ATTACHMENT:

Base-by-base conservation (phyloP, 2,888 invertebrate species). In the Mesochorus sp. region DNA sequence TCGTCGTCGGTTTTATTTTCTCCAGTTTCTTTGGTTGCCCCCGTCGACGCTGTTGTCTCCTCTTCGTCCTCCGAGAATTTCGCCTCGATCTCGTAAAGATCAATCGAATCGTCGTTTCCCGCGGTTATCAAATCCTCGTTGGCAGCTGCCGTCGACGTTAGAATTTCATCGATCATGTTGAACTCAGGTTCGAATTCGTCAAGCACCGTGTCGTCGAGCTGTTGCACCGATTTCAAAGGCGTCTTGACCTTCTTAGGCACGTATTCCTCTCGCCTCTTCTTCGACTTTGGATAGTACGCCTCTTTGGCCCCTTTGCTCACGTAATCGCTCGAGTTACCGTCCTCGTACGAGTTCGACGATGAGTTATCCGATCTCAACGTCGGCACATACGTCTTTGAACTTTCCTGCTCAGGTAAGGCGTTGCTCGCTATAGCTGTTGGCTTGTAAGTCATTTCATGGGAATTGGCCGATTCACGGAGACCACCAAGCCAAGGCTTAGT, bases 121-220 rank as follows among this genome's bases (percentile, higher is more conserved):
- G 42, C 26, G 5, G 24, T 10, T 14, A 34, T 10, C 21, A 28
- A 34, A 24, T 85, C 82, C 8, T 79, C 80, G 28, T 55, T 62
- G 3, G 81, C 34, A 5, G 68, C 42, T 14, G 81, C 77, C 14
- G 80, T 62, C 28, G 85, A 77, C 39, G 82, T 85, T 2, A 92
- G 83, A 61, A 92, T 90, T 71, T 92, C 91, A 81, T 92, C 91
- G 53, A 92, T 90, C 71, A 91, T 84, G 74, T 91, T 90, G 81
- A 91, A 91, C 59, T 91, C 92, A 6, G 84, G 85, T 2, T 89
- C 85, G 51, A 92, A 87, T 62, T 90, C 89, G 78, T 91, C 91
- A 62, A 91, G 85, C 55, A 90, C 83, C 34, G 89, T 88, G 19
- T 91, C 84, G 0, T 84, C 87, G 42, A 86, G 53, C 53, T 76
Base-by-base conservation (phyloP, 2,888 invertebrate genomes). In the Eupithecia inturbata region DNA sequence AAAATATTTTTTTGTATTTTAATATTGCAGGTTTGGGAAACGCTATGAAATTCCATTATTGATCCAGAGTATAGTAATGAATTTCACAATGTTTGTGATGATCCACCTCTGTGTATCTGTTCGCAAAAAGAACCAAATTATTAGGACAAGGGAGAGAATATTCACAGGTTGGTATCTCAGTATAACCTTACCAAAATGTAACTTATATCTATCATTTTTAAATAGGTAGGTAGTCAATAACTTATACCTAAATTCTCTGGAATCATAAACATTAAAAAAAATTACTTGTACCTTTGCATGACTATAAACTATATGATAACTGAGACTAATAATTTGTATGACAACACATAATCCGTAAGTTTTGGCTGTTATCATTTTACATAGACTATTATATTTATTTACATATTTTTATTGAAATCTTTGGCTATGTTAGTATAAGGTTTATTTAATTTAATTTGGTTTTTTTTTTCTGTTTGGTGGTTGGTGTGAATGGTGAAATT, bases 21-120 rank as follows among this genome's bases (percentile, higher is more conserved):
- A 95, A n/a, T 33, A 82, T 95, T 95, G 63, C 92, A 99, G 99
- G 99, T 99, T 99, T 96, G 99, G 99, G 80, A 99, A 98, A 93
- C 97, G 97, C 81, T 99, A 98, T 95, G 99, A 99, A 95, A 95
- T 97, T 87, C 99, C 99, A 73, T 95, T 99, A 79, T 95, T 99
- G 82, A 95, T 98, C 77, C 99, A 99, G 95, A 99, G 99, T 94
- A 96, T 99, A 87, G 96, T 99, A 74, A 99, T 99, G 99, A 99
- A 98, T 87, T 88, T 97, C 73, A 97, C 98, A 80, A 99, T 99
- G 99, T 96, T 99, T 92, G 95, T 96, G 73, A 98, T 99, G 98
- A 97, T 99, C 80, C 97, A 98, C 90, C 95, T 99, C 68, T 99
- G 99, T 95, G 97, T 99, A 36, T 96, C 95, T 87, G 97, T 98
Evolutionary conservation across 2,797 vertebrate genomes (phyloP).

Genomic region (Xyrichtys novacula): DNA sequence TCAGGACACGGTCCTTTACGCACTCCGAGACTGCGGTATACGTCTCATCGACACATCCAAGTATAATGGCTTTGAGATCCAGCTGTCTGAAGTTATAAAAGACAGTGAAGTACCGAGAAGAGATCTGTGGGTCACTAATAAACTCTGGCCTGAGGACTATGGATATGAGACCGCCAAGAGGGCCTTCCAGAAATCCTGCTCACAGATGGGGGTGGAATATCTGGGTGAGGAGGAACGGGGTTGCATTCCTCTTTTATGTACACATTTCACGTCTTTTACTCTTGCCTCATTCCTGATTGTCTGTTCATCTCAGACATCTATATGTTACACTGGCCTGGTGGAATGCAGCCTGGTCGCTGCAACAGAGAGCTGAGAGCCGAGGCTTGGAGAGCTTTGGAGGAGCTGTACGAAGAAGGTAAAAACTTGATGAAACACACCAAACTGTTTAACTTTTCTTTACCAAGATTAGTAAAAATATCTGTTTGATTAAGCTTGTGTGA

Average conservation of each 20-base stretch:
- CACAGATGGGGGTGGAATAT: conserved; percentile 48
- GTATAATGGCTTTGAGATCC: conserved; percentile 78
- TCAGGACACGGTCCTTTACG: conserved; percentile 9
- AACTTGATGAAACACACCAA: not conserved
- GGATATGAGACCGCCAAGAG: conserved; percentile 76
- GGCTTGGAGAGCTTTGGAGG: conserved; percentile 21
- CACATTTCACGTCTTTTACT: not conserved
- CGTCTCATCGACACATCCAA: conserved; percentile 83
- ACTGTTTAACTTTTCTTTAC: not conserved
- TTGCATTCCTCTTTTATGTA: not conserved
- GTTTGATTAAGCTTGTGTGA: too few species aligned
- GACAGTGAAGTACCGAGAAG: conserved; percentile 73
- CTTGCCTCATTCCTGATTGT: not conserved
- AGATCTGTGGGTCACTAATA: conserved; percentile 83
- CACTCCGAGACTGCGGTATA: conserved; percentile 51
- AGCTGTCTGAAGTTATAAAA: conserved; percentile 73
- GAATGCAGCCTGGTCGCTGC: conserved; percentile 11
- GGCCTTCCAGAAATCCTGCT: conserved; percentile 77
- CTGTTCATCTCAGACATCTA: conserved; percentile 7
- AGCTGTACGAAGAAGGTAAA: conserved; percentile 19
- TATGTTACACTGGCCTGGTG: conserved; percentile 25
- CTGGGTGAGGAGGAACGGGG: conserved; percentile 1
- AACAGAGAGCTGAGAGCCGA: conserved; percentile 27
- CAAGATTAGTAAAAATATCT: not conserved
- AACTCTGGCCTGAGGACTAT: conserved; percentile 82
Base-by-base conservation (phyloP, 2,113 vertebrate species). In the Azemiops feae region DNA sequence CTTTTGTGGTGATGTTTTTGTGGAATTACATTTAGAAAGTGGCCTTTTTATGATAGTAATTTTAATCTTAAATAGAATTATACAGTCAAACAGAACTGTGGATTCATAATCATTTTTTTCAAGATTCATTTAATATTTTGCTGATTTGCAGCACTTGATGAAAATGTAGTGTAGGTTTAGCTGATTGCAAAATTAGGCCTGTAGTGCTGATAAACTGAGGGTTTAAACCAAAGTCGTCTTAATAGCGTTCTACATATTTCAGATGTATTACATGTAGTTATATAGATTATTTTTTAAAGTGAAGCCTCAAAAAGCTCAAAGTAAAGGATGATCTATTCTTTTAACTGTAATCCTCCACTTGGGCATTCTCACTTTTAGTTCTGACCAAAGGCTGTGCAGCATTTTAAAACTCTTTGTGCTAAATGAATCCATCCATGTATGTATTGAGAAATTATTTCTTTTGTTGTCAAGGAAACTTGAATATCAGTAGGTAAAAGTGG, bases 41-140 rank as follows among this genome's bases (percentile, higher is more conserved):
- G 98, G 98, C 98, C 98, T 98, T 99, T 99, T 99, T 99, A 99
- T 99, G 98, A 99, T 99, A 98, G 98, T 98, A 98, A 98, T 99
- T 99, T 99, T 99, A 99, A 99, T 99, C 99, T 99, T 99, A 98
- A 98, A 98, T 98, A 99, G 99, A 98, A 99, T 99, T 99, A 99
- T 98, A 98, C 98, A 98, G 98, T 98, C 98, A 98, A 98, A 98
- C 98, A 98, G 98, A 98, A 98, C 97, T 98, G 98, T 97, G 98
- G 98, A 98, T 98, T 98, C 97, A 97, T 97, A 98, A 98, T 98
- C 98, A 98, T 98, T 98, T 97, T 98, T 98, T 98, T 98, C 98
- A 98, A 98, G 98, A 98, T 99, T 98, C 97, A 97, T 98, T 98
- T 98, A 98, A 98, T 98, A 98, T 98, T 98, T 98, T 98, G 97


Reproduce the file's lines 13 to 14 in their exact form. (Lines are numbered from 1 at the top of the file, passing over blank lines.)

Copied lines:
- A 95, A n/a, T 33, A 82, T 95, T 95, G 63, C 92, A 99, G 99
- G 99, T 99, T 99, T 96, G 99, G 99, G 80, A 99, A 98, A 93